A griot[a] or Jeli is a West African historian, storyteller, musician, genealogist, spokesperson, diplomat, teacher, praise-singer[b] and more. There is really no word in the English language that fully explains what a Griot does. Not every griot does all these things, but these are some examples of what their function is.
Their role[change | change source]
A griot was a public servant, an artist, and a royal counselor. His fate depended on the prosperity and survival of the king or queen he served. He preserved the oral history of his tribe or people. In the Caribbean and the Americas he was the link to their African culture and history. The griot was the only person that could keep their past history in Africa alive. Troubadour and poet, diplomat and diviner only begin to describe his functions. Each clan, village, and warrior-family had a griot. They kept track of all births, marriages, deaths, battles and other tribal histories. Griots were also said to have the ability to see one's future. They could memorize the history of every member of a clan or tribe going back for centuries.
Who could become a griot[change | change source]
The position of a griot was traditionally passed down from father to son. A griot was born into and trained by a griot family. For those not born into griot families, sometimes there was a master griot who taught the arts associated with the position. Today there are state-sponsored and private schools that teach griot arts. But they focus on the musical aspects and not the verbal skills.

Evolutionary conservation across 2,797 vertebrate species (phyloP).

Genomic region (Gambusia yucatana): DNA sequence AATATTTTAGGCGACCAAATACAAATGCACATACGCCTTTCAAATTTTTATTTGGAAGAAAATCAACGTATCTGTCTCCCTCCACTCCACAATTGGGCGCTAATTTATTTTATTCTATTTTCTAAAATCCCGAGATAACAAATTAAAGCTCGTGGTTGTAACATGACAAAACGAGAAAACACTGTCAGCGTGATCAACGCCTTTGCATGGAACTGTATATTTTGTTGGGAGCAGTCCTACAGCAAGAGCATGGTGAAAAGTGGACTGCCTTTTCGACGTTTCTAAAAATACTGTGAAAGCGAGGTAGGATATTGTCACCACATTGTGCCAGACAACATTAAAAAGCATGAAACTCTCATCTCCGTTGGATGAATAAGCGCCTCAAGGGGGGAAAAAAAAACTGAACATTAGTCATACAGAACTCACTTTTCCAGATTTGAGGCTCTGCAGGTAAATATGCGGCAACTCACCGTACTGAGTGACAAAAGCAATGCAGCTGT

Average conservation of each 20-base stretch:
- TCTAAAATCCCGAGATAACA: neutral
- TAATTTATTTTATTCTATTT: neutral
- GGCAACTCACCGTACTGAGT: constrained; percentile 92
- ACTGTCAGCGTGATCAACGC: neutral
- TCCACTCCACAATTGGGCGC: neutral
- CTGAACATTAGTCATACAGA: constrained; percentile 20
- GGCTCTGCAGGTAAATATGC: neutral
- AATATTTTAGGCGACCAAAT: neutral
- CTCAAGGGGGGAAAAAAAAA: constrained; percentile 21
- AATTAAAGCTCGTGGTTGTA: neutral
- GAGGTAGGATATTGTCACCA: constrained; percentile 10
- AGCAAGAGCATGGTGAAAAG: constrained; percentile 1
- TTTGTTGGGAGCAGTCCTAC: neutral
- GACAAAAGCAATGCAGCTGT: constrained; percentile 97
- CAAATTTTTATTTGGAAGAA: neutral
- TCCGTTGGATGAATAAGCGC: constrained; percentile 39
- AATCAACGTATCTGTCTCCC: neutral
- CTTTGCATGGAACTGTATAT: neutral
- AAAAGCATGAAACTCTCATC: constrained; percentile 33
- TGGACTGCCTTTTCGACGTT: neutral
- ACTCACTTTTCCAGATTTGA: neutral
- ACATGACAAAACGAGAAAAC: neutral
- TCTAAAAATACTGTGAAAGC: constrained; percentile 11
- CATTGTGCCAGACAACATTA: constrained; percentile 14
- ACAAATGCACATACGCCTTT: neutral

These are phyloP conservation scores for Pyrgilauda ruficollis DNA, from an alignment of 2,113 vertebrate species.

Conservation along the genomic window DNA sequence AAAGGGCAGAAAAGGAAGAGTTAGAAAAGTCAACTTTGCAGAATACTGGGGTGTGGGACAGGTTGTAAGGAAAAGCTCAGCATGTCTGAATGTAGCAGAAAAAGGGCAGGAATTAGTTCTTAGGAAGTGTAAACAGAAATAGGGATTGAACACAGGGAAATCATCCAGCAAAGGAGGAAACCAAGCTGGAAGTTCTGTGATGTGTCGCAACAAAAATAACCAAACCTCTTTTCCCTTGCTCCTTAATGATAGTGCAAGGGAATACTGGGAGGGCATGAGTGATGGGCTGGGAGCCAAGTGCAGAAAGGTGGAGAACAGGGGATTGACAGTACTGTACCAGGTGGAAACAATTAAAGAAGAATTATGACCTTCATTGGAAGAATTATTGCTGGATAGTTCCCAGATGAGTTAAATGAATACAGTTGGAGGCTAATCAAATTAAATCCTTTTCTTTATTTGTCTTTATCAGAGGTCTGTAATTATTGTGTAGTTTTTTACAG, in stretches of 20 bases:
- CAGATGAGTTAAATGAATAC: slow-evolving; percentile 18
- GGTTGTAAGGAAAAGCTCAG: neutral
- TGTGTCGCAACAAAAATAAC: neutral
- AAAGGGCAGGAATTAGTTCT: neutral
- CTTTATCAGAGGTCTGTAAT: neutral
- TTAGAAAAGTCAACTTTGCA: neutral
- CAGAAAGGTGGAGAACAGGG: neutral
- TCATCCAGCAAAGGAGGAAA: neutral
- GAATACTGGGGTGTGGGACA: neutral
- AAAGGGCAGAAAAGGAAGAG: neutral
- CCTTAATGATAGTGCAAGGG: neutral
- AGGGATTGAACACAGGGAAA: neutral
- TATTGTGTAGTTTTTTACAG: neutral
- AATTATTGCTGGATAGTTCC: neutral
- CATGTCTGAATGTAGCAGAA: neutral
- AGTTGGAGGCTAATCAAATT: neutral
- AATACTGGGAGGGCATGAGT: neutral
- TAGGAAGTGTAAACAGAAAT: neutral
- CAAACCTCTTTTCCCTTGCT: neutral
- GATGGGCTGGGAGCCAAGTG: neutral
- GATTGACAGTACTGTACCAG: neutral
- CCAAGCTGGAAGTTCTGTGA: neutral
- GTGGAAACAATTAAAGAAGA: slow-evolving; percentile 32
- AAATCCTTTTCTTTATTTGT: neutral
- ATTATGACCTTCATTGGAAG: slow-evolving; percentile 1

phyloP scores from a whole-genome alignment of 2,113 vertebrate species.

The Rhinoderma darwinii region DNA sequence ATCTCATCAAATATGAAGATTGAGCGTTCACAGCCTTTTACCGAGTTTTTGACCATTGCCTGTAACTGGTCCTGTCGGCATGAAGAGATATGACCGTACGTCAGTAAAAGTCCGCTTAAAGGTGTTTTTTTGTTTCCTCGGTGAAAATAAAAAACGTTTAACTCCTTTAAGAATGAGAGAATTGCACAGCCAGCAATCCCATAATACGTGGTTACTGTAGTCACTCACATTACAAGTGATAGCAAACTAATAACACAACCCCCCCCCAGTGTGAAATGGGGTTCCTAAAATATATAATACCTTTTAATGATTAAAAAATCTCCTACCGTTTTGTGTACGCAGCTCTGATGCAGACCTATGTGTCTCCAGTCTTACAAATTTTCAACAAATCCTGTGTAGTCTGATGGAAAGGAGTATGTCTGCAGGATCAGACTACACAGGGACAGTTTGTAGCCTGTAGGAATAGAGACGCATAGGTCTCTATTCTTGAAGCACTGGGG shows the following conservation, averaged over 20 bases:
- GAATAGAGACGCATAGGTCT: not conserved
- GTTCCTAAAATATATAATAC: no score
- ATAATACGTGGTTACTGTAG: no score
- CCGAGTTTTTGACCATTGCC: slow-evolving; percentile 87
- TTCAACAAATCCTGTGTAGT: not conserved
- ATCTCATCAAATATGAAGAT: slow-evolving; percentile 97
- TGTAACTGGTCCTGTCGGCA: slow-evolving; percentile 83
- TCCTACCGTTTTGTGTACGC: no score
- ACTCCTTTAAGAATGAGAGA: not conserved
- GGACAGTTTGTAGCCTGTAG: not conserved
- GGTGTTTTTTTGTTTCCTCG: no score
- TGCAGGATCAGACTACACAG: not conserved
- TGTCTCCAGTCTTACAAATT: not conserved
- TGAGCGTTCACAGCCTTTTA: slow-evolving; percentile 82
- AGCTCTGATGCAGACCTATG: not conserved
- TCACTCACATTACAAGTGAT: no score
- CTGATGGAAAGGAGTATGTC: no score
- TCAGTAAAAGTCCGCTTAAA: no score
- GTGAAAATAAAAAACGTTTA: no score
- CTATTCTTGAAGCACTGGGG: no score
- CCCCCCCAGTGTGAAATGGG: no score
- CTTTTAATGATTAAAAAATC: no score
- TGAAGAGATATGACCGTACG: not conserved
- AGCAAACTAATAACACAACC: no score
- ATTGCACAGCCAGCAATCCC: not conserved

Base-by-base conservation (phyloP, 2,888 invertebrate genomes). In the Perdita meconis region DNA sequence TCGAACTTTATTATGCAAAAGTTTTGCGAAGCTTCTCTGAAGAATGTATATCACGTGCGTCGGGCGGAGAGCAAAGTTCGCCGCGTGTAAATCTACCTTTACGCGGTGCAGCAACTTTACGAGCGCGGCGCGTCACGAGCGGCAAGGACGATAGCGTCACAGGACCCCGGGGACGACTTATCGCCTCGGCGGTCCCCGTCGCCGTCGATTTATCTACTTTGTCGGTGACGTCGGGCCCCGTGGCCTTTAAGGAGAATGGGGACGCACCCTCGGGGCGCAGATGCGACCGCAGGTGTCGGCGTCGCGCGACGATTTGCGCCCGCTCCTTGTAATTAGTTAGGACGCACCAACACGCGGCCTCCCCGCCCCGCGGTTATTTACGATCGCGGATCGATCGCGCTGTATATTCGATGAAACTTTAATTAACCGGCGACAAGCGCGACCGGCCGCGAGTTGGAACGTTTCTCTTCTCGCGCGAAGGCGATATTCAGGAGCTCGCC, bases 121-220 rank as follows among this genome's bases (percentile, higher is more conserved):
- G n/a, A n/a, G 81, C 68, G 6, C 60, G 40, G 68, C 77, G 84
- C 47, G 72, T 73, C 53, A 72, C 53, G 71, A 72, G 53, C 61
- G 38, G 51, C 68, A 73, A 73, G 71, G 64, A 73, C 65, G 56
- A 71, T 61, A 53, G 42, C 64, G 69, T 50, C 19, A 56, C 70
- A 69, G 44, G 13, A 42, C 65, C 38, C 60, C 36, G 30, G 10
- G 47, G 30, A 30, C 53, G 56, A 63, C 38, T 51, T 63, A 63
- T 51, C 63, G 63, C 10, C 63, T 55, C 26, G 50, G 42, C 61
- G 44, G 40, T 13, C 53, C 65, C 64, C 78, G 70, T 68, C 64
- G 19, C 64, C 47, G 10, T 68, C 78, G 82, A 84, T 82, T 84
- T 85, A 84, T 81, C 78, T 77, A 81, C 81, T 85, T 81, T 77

Notes[change | change source]
References[change | change source]
- Encyclopedia of African American History, ed. Leslie Alexander (Santa Barbara, CA: ABC-CLIO, 2010), p. 48
- "imbongi". Oxford Dictionaries. Retrieved 4 January 2016.
- "What is a Griot?" (PDF). Bucknell University. Retrieved 4 January 2016.
- Africa and the Americas: Culture, Politics, and History, Volume 3, eds. Richard M Juang; Noelle Morrissette (Santa Barbara, CA: ABC-CLIO, 2008), p. 482
- The Routledge Companion to Actors' Shakespeare, eds. John Russell Brown; Kevin Ewert (London; New York: Routledge, 2012), p. 174
Other websites[change | change source]
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